You may not realize it but among the most vital and complex relationships that you will ever have in your life is with your money. In fact, experts in the science of behavioral finance maintain that your emotions – including anxiety, regret, frustration, and inertia – play a critical role in every financial decision from spending to retirement planning. And in today’s uncertain environment, emotion-charged responses to money matters have been off the charts.
Stacey Tisdale, president and CEO of Mind Money Media, who has explored how gender, race, culture, class, and age impact financial well-being and wealth-building abilities, has written for BLACK ENTERPRISE about how “emergencies can completely derail financial security. A job loss, illness, even a flat tire can throw budgets into turmoil and lead to debt, sap our retirement savings, and create financial circumstances that can take years to recover from.”
As individuals contend with a heightened sense of urgency tied to the COVID-19 pandemic, Tisdale’s assertions have even greater meaning – especially for African Americans, who tend to have a weaker financial position than that of white Americans. According to a series of Pew Research Center surveys, the current environment reveals the overall precarious state of African American finances. For instance, 73% of African Americans said they did not have emergency funds to cover three months of expenses versus 47% of whites.
Instead of fretting about money matters, Tisdale wrote that “we need to take a realistic look at why it’s so hard for our brains to grasp what it means to save.” As such, she refers to what leading financial behavior expert Ted Klontz calls the “reptilian brain” – the part that continually seeks out danger. Since it causes individuals to embrace anxiety and become dismissive of positive future developments, the brain becomes “hardwired” against saving.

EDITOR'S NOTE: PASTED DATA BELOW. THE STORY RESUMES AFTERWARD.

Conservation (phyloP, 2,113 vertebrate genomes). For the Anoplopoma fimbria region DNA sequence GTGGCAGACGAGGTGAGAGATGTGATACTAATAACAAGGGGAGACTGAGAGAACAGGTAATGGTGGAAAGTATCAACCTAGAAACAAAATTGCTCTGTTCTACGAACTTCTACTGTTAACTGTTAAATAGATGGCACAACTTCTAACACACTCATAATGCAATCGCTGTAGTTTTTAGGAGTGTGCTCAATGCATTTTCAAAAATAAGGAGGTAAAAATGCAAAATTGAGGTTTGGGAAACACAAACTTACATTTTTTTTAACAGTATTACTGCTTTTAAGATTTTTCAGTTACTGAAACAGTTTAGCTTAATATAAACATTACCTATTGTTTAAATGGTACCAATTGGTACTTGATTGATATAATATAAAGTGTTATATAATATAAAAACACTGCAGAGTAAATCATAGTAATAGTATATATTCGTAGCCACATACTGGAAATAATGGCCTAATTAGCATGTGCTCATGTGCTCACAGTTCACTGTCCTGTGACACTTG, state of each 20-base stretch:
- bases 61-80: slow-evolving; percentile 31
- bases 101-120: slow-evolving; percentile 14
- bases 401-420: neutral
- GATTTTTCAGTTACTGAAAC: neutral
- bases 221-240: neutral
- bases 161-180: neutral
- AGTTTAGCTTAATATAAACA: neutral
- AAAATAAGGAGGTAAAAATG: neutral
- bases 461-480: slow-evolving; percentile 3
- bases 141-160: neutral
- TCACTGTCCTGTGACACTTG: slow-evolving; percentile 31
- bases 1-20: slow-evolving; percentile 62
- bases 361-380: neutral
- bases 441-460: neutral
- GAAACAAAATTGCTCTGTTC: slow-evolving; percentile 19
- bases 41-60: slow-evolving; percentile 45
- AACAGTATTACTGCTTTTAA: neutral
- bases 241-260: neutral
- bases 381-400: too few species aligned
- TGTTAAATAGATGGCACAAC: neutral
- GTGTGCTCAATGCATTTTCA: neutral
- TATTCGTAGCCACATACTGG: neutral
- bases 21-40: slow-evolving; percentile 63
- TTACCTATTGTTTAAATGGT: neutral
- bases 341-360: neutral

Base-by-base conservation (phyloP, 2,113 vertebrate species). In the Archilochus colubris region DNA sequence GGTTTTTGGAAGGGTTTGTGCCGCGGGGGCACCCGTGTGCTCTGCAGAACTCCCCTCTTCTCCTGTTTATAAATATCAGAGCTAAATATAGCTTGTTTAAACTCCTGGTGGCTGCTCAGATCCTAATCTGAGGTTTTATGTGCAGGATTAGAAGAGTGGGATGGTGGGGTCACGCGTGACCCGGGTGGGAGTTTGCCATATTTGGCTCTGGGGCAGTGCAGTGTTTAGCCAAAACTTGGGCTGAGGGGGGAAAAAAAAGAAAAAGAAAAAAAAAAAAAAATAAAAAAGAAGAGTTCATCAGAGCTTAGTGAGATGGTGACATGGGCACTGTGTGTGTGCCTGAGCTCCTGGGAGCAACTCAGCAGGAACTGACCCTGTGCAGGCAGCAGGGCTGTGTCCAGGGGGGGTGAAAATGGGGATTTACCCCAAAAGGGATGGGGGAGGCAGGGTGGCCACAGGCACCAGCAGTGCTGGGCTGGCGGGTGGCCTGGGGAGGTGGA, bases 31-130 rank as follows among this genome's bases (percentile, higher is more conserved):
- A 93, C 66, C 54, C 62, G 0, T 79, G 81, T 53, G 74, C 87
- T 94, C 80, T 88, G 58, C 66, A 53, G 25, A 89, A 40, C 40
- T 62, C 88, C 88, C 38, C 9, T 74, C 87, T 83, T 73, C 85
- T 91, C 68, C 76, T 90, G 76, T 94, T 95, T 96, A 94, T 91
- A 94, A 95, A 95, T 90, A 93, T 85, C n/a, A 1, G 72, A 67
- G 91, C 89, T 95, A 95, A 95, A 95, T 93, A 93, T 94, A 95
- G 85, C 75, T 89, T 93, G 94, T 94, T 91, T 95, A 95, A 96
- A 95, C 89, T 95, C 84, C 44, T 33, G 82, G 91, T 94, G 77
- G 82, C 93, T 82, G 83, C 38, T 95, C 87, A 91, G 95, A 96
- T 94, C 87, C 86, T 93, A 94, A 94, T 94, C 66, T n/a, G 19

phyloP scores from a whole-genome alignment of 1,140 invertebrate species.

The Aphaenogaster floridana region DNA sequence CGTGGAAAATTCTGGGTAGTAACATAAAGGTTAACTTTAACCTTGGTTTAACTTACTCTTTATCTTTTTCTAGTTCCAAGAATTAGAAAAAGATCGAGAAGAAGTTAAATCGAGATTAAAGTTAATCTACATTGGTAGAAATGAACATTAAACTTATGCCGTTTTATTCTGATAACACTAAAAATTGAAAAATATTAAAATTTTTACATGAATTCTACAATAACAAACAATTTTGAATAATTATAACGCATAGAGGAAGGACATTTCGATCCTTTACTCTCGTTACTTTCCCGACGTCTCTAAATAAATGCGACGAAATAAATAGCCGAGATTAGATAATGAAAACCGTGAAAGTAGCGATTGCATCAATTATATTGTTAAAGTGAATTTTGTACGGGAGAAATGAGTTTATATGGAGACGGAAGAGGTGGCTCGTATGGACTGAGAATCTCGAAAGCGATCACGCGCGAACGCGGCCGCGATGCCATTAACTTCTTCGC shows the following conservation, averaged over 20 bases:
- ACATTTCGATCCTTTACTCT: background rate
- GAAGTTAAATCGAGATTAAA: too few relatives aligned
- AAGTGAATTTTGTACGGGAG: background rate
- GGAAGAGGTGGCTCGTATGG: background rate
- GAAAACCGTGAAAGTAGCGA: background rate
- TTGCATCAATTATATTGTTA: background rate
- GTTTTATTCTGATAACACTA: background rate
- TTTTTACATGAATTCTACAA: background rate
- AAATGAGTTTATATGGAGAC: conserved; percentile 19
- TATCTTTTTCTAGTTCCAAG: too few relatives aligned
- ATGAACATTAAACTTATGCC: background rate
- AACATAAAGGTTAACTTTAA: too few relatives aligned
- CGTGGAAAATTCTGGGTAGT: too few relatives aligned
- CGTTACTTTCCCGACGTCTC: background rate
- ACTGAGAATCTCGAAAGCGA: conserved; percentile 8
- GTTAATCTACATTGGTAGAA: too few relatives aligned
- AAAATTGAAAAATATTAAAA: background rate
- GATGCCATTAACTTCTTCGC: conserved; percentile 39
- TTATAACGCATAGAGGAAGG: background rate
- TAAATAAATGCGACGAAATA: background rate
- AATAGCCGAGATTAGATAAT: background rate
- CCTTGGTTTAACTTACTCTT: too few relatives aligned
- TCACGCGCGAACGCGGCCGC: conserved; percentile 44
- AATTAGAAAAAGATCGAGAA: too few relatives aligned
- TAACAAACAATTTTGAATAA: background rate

So how do you protect your finances against such responses?
Tisdale agrees with experts like Klontz who maintains that you should engage in setting up automatic savings withdrawals through employers or financial institutions to suppress “the decision-making aspect” of your brain.
Moreover, she wrote that it’s important to “stay clear on your most important financial goals and determine how much they cost. Knowing the numbers will give your brain the power to pause before you spend in ways that inhibit your ability to save for what really matters or jeopardizes your financial security through lack of emergency savings.”
Tisdale also stresses in her writings that if we don’t take intentional action then we will continue to “let society make us forget that the most essential parts of us have nothing to do with monetary value. We can fail to see the powerful teacher that money really is, and the ways in which the silent pointers it gives voice to tell us the disconnect between what we’re doing and what we value.”
For example, she recommends that you remove money from the equation when it comes to reviewing how you feel about living beyond your means and taking on unsecured debt; being financially prepared for the future or emergencies; and leaving a financial legacy for your family.
She wrote in BLACK ENTERPRISE that you should pick one area of your financial life where your decisions represent a conflict with your true nature. So, engage in research to devise a plan that allows you to take small steps that will bring your finances into alignment with your values. Ensure accountability by sharing it with a friend.
By taking such action, you will become more adept at managing your most important relationship.